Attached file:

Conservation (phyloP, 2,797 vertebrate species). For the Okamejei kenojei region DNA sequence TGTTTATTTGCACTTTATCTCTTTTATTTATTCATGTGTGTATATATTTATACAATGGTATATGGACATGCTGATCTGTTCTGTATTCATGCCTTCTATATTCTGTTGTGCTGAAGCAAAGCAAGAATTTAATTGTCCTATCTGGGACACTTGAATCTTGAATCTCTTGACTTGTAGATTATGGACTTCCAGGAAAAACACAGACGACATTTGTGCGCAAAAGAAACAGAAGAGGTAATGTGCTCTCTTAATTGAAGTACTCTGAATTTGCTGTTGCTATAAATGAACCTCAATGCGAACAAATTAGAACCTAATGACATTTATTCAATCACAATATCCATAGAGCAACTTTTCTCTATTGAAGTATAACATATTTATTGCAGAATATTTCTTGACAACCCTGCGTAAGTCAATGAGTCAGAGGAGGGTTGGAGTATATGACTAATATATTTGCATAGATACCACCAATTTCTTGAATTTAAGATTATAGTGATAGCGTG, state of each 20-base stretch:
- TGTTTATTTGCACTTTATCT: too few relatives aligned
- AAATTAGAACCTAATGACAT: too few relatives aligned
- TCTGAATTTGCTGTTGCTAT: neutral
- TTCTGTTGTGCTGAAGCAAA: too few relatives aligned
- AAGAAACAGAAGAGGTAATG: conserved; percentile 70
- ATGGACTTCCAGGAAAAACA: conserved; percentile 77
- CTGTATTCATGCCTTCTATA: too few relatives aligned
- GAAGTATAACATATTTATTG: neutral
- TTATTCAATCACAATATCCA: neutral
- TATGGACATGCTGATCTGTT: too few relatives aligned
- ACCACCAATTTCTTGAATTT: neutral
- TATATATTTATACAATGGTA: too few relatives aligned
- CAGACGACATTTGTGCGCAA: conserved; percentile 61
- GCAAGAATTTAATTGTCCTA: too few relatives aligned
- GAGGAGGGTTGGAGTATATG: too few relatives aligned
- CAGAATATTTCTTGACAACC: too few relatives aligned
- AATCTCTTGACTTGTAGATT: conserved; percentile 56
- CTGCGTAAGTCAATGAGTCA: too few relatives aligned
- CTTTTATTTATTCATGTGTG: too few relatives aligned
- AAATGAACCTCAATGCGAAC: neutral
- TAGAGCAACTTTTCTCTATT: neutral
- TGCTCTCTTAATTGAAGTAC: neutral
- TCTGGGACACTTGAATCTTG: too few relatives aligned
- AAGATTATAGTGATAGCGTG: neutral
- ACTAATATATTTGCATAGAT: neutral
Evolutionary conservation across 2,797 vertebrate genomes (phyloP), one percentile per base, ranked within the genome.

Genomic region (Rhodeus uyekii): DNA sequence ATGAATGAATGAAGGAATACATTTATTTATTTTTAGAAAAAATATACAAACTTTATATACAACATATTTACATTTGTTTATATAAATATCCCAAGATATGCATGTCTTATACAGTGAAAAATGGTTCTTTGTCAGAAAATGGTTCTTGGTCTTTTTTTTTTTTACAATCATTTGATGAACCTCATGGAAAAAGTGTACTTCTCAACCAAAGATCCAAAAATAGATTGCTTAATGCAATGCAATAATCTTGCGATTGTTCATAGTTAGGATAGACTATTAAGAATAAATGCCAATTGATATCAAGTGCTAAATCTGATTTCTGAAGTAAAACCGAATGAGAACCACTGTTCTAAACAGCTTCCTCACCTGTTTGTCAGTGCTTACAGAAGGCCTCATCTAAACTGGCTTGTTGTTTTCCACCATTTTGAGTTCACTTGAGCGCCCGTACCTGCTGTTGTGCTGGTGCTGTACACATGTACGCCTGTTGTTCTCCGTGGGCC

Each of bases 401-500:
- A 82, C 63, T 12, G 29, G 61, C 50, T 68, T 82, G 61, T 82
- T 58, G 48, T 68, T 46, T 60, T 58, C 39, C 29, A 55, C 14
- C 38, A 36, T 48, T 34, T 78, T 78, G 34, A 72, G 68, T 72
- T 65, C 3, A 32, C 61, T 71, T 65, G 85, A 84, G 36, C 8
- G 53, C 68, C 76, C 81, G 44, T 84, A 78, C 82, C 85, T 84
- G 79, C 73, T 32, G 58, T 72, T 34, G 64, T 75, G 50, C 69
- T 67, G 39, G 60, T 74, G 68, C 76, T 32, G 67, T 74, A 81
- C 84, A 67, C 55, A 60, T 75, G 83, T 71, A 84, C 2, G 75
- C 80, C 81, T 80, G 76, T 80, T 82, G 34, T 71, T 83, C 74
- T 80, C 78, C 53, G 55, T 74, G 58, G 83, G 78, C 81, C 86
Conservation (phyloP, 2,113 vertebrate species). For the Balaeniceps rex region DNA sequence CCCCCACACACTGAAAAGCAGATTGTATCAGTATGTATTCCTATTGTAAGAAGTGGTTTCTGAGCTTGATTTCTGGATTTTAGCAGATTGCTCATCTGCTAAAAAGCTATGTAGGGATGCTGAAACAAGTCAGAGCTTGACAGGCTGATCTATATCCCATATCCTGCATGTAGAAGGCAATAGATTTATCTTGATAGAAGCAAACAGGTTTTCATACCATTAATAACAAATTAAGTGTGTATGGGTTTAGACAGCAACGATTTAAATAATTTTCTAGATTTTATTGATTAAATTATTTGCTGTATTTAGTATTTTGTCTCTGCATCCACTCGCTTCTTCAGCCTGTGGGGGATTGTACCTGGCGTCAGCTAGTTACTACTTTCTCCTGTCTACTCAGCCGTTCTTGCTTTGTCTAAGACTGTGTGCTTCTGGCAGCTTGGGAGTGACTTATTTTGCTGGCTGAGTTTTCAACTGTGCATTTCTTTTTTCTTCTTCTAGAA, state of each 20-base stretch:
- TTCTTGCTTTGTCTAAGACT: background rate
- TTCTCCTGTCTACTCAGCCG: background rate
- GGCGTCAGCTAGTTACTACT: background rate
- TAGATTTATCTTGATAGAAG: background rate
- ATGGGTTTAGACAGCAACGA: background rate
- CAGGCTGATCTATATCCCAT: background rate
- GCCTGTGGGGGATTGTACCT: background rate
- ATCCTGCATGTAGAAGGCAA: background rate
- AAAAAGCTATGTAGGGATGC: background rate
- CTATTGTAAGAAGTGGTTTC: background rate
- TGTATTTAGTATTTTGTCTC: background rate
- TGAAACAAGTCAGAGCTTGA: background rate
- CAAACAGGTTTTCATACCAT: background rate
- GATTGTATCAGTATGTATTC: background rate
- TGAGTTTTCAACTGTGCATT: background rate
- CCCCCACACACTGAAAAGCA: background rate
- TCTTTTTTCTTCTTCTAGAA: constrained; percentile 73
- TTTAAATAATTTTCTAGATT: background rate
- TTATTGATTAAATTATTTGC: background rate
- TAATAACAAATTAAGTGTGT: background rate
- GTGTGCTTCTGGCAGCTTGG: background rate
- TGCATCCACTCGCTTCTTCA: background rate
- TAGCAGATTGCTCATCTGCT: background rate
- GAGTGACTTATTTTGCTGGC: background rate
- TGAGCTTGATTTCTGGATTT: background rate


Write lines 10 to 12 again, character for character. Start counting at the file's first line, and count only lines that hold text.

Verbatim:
- TTATTCAATCACAATATCCA: neutral
- TATGGACATGCTGATCTGTT: too few relatives aligned
- ACCACCAATTTCTTGAATTT: neutral